Maxim Institute - real issues - No. 87
Maxim Institute - real issues - No. 87
* Back to the future? National's new leader says he wants to re-assert a centre-right position.
* Nearly a cure-all According to a new study, marriage comes close to beating poverty.
* 'Have your say' A referendum to repeal the Prostitution Reform Act gets the official go-ahead.
Back to the future?
Don Brash's appointment has prompted much discussion about the direction of the National Party. Dr Brash, however, has re-asserted National's centre-right position; he knows - as do strategists in Labour - that disclosing support for the far left or right tends to frighten the New Zealand electorate.
Dr Brash favours minimal state intervention and free trade as incentives for growth. His stated desire however is to go back to the party's roots. Unity is going to be his most compelling task. It is nevertheless, enlightening to consider what National stood for when formed in May 1936. At that time it adopted a number of objectives including:
* To maintain an efficient system of national defence.
* To formulate and carry out policies designed to benefit the community as a whole, irrespective of sectional interests: particularly to bring about co-operation between country and city interests, and between employers and employees.
* To arouse and maintain interest in political matters, to advocate the policy of the party, and to oppose subversive and other doctrines which are contrary to the principles and policy of the party.
An interesting brochure from a couple of years later entitled 'Your Future' has come to hand. It's a revealing insight into the National Party's first election campaign in 1938. Most striking is the clear separation of the political left and right. The turn of phrase is dated, but certain lines have an uncanny relevance to 2003, eg. in relation to education: where the state controls it never considers the wishes of parents. That's true - state control can not come to terms with the justice of parental choice. On defence: peace today is only guaranteed by strong defence. In 1938, National clearly understood that defence of the realm is a primary responsibility of government. Contrast this with the appeasement stance of British Prime Minister Neville Chamberlain, who, in that same year, promised 'peace in our time' as the solution to the Nazi threat; and of course, Helen Clark's current day UN-led multilateralism.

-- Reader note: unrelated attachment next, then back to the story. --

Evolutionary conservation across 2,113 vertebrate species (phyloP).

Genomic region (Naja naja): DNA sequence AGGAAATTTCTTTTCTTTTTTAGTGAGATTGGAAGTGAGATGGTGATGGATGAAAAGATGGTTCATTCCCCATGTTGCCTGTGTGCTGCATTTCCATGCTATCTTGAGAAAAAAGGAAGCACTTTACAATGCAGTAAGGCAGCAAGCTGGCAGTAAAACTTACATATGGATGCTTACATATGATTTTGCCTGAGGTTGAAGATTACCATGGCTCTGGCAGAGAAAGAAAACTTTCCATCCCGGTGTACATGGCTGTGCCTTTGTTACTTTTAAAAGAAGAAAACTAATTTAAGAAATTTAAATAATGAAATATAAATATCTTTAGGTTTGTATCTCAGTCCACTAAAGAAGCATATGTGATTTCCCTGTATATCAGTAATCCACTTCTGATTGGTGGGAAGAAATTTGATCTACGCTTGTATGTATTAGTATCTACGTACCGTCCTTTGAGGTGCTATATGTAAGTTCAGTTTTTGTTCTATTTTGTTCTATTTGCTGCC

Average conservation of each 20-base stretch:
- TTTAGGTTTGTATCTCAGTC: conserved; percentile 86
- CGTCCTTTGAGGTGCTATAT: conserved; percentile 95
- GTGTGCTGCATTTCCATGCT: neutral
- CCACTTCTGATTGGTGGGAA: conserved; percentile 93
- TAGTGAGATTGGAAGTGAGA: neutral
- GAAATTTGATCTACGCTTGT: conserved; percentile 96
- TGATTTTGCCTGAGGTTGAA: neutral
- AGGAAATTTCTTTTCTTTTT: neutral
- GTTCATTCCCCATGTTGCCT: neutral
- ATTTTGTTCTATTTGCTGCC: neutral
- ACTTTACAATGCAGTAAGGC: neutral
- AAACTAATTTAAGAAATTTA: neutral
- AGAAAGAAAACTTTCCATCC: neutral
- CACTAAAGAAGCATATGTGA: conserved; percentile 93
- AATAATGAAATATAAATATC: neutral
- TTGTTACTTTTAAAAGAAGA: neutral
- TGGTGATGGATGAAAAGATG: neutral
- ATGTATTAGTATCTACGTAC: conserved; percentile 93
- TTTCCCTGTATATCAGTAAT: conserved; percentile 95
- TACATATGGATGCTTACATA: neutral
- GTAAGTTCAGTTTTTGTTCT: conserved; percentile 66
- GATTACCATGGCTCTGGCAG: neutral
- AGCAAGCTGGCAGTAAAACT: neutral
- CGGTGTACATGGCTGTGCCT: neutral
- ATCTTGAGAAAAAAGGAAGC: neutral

New Zealand has certainly changed since the late 1930s and time will tell how successfully Dr Brash will be in revitalising basic principles. Underpinning the clarity of National's position back then was a moral distinction which confidently grasped right and wrong. Despite the complexities of a nuclear and post-modern world, we still need to understand this distinction. Is the contemporary National Party up to it?
Nearly a cure-all
Social scientists seldom endorse any social arrangement as a cure-all. Nonetheless, when researchers from Pennsylvania State and Ohio State Universities recently addressed the question, "Is Marriage a Panacea?" they came remarkably close to answering with a simple 'yes'.